The Last of Us Producers Reveal the Gory Death They Couldn’t Pull Off

While creating the fifth episode of The Last of Us, creators Craig Mazin and Neil Druckmann put realism over gory shocks.

Bloater in The Last of Us
Photo: HBO

This post contains spoilers for The Last of Us

Five episodes in, The Last of Us is more interested in breaking your heart than it is in turning your stomach. The most recent entry “Endure and Survive” is no exception, introducing us to the tragic brother duo of Henry and Sam (beautifully portrayed by Lamar Johnson and Keivonn Woodard). After giving Joel and Ellie a new set of companions and a way out of dangerous Kansas City, the episode ripped it all away with Sam’s infection and Henry’s hopeless reaction.

But the episode wasn’t all doom and gloom. Not only did we get the live-action debut of a bloater, a powerful and disgusting form of infected straight from the video game, but we saw the end of Melanie Lynskey’s Kathleen, the ruthless leader of the Kansas City resistance. Kathleen has been on the hunt for Henry, seeking revenge for his part in the death of her brother. Just when it seemed like Kathleen and her right-hand man Perry (Jeffery Pierce) would kill Henry (and possibly the other main characters), she’s interrupted, first by a horde of infected bursting from a bit and then by a feral infected child.

When the infected pit explodes, Perry turns his attention to the oncoming creatures, especially the lumbering bloater. Despite his impressive firepower, Perry cannot take down the bloater, who marches up to the soldier and tears off his head.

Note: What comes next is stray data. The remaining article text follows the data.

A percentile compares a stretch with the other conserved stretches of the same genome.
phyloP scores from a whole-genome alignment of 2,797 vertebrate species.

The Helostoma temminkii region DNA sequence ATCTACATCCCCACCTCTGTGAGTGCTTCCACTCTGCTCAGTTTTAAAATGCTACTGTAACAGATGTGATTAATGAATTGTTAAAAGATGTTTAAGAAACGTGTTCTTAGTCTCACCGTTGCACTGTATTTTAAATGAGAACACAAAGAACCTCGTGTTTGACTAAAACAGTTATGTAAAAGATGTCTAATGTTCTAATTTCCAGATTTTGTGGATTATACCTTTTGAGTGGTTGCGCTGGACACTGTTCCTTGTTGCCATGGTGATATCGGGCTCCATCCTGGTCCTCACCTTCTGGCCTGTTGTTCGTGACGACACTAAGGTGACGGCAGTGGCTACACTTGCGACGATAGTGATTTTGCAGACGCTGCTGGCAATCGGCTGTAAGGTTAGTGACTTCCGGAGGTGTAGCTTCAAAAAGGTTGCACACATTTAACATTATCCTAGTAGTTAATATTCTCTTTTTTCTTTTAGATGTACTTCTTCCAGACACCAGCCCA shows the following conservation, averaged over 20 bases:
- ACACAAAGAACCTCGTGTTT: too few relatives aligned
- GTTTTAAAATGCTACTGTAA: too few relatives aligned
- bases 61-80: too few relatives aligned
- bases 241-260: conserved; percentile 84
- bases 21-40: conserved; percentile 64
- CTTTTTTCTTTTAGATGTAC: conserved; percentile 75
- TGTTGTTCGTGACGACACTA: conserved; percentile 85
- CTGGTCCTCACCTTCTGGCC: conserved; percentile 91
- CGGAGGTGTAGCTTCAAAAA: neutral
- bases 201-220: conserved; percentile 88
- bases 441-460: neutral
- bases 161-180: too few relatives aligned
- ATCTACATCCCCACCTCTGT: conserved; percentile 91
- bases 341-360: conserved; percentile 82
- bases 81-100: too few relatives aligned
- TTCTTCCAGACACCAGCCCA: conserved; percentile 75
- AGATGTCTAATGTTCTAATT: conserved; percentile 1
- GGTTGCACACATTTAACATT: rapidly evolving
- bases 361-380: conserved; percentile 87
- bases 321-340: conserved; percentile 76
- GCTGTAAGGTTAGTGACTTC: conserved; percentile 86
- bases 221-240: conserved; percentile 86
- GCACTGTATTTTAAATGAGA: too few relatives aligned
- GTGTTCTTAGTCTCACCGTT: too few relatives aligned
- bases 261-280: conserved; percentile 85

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As satisfying as this moment was for viewers, The Last of Us co-creator Craig Mazin originally had something more spectacular in mind. “I had this thing where I wanted the Bloater to pick Perry up and rip in half at the waist,” he revealed to Collider. His co-creator Neil Druckmann (who created the video game) didn’t object with this nastier moment, but according to Mazin, he did have a question. “Well, okay, I mean is that going to be realistic?”

It turns out, the answer is “no.” Despite having the services of legendary special effects studio Wētā, they couldn’t get the effect to work. “The more [Wētā] tried to do the more you realize that people don’t rip along the waist,” Mazin admitted. “It’s really hard to do.”

Of course, other entries in the zombie genre have never bothered with questions of realism. When zombies tear apart the guts of psycho military man Rhodes in George A. Romero’s Day of the Dead, we don’t worry much about the fact that he can still talk. We want to hear him scream final curses at the undead.

But The Last of Us has worked hard to establish itself as a different type of zombie story. From its opening, in which a scientist in the 1970s explains how global warming could encourage the real-world cordyceps fungi to seek a human host, to its grounding in human emotions, the show is less concerned with the fantastic than it is in the believable.

When the show constantly gives and takes away such well-drawn and sympathetic characters, it’s hard to say which approach is more disturbing.